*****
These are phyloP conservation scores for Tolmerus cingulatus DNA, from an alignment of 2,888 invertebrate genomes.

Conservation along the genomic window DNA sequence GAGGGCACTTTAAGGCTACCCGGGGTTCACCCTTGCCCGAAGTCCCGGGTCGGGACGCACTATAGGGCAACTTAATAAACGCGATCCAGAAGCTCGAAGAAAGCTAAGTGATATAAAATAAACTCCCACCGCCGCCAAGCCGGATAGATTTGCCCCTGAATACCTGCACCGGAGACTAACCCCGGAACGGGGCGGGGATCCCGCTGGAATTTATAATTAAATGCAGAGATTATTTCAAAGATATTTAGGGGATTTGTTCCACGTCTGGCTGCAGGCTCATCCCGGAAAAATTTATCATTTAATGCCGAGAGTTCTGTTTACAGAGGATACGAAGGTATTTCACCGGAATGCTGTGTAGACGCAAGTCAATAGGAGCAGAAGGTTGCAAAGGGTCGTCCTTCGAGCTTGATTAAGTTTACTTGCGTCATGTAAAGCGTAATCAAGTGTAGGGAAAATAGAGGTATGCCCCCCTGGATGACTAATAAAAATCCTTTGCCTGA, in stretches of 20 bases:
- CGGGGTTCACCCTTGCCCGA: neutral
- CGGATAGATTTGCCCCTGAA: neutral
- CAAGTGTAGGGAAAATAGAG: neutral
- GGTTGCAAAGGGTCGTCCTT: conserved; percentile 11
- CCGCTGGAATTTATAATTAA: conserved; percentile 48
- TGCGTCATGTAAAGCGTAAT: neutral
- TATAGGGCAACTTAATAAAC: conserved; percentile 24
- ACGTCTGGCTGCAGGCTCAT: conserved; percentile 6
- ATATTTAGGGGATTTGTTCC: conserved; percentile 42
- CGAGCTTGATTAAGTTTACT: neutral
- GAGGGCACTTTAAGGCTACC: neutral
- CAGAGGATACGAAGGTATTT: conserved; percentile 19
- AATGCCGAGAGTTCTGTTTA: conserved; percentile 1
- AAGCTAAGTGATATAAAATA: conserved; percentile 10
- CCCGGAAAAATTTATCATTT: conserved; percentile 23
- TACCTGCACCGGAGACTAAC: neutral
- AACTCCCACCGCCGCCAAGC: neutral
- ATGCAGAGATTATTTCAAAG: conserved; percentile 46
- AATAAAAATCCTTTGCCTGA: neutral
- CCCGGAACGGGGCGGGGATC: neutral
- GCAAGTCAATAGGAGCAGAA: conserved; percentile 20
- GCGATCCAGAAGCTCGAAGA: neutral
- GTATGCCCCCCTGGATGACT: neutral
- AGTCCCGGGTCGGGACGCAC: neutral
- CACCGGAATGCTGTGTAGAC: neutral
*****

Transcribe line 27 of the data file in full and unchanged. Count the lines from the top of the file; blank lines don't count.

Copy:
- CACCGGAATGCTGTGTAGAC: neutral